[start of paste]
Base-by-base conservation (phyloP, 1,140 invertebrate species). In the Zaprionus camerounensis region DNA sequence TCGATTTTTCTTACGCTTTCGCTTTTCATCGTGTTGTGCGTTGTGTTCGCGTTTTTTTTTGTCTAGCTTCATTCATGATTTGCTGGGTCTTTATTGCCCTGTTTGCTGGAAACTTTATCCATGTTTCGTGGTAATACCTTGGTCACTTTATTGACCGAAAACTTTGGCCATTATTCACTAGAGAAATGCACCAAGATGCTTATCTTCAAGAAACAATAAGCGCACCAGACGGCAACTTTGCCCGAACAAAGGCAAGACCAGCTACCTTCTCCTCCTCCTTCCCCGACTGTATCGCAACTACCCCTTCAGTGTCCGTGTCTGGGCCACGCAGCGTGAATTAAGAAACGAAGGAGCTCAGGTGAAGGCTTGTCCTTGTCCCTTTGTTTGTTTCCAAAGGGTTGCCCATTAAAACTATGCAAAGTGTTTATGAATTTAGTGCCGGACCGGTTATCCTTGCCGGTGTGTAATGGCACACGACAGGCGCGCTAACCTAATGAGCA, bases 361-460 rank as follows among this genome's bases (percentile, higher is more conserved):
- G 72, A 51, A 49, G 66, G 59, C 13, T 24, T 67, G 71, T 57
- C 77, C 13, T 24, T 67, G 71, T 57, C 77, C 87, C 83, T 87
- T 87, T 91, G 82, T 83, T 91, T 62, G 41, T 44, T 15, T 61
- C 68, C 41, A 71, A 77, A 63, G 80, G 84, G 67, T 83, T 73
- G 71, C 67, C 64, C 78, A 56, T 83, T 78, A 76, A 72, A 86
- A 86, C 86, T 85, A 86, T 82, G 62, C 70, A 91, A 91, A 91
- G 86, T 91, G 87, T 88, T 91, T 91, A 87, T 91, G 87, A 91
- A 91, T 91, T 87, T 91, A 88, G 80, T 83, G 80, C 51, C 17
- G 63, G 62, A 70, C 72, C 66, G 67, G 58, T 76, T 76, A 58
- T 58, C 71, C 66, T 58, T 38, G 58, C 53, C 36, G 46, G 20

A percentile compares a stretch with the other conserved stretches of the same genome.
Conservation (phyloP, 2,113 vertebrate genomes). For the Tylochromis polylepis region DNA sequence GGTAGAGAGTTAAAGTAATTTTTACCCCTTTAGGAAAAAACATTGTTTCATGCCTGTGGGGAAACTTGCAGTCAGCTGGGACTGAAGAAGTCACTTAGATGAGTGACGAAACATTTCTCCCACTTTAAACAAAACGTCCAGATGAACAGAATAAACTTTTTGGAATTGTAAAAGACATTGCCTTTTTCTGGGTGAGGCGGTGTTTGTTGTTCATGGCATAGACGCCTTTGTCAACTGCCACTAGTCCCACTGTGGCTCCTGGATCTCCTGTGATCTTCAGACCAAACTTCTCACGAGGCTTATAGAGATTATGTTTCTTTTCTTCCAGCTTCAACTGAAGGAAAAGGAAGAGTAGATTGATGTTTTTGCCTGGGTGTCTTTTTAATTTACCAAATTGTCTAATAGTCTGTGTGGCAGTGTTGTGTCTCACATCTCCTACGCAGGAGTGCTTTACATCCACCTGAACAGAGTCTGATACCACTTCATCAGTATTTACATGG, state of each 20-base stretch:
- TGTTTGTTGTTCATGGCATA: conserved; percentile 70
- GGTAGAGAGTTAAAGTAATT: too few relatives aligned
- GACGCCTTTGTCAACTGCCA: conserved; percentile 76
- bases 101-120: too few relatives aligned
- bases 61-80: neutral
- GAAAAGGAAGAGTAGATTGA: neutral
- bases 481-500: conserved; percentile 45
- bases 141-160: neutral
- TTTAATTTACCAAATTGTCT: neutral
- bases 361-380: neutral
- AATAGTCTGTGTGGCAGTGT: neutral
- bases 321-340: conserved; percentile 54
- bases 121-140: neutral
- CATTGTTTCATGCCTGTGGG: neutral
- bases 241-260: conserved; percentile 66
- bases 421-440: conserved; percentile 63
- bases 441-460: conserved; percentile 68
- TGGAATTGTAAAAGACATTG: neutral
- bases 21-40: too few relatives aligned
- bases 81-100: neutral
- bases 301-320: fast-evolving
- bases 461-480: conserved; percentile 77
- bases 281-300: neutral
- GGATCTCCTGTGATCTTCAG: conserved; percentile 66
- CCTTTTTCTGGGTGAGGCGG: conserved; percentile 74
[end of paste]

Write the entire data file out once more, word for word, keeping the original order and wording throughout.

Base-by-base conservation (phyloP, 1,140 invertebrate species). In the Zaprionus camerounensis region DNA sequence TCGATTTTTCTTACGCTTTCGCTTTTCATCGTGTTGTGCGTTGTGTTCGCGTTTTTTTTTGTCTAGCTTCATTCATGATTTGCTGGGTCTTTATTGCCCTGTTTGCTGGAAACTTTATCCATGTTTCGTGGTAATACCTTGGTCACTTTATTGACCGAAAACTTTGGCCATTATTCACTAGAGAAATGCACCAAGATGCTTATCTTCAAGAAACAATAAGCGCACCAGACGGCAACTTTGCCCGAACAAAGGCAAGACCAGCTACCTTCTCCTCCTCCTTCCCCGACTGTATCGCAACTACCCCTTCAGTGTCCGTGTCTGGGCCACGCAGCGTGAATTAAGAAACGAAGGAGCTCAGGTGAAGGCTTGTCCTTGTCCCTTTGTTTGTTTCCAAAGGGTTGCCCATTAAAACTATGCAAAGTGTTTATGAATTTAGTGCCGGACCGGTTATCCTTGCCGGTGTGTAATGGCACACGACAGGCGCGCTAACCTAATGAGCA, bases 361-460 rank as follows among this genome's bases (percentile, higher is more conserved):
- G 72, A 51, A 49, G 66, G 59, C 13, T 24, T 67, G 71, T 57
- C 77, C 13, T 24, T 67, G 71, T 57, C 77, C 87, C 83, T 87
- T 87, T 91, G 82, T 83, T 91, T 62, G 41, T 44, T 15, T 61
- C 68, C 41, A 71, A 77, A 63, G 80, G 84, G 67, T 83, T 73
- G 71, C 67, C 64, C 78, A 56, T 83, T 78, A 76, A 72, A 86
- A 86, C 86, T 85, A 86, T 82, G 62, C 70, A 91, A 91, A 91
- G 86, T 91, G 87, T 88, T 91, T 91, A 87, T 91, G 87, A 91
- A 91, T 91, T 87, T 91, A 88, G 80, T 83, G 80, C 51, C 17
- G 63, G 62, A 70, C 72, C 66, G 67, G 58, T 76, T 76, A 58
- T 58, C 71, C 66, T 58, T 38, G 58, C 53, C 36, G 46, G 20

A percentile compares a stretch with the other conserved stretches of the same genome.
Conservation (phyloP, 2,113 vertebrate genomes). For the Tylochromis polylepis region DNA sequence GGTAGAGAGTTAAAGTAATTTTTACCCCTTTAGGAAAAAACATTGTTTCATGCCTGTGGGGAAACTTGCAGTCAGCTGGGACTGAAGAAGTCACTTAGATGAGTGACGAAACATTTCTCCCACTTTAAACAAAACGTCCAGATGAACAGAATAAACTTTTTGGAATTGTAAAAGACATTGCCTTTTTCTGGGTGAGGCGGTGTTTGTTGTTCATGGCATAGACGCCTTTGTCAACTGCCACTAGTCCCACTGTGGCTCCTGGATCTCCTGTGATCTTCAGACCAAACTTCTCACGAGGCTTATAGAGATTATGTTTCTTTTCTTCCAGCTTCAACTGAAGGAAAAGGAAGAGTAGATTGATGTTTTTGCCTGGGTGTCTTTTTAATTTACCAAATTGTCTAATAGTCTGTGTGGCAGTGTTGTGTCTCACATCTCCTACGCAGGAGTGCTTTACATCCACCTGAACAGAGTCTGATACCACTTCATCAGTATTTACATGG, state of each 20-base stretch:
- TGTTTGTTGTTCATGGCATA: conserved; percentile 70
- GGTAGAGAGTTAAAGTAATT: too few relatives aligned
- GACGCCTTTGTCAACTGCCA: conserved; percentile 76
- bases 101-120: too few relatives aligned
- bases 61-80: neutral
- GAAAAGGAAGAGTAGATTGA: neutral
- bases 481-500: conserved; percentile 45
- bases 141-160: neutral
- TTTAATTTACCAAATTGTCT: neutral
- bases 361-380: neutral
- AATAGTCTGTGTGGCAGTGT: neutral
- bases 321-340: conserved; percentile 54
- bases 121-140: neutral
- CATTGTTTCATGCCTGTGGG: neutral
- bases 241-260: conserved; percentile 66
- bases 421-440: conserved; percentile 63
- bases 441-460: conserved; percentile 68
- TGGAATTGTAAAAGACATTG: neutral
- bases 21-40: too few relatives aligned
- bases 81-100: neutral
- bases 301-320: fast-evolving
- bases 461-480: conserved; percentile 77
- bases 281-300: neutral
- GGATCTCCTGTGATCTTCAG: conserved; percentile 66
- CCTTTTTCTGGGTGAGGCGG: conserved; percentile 74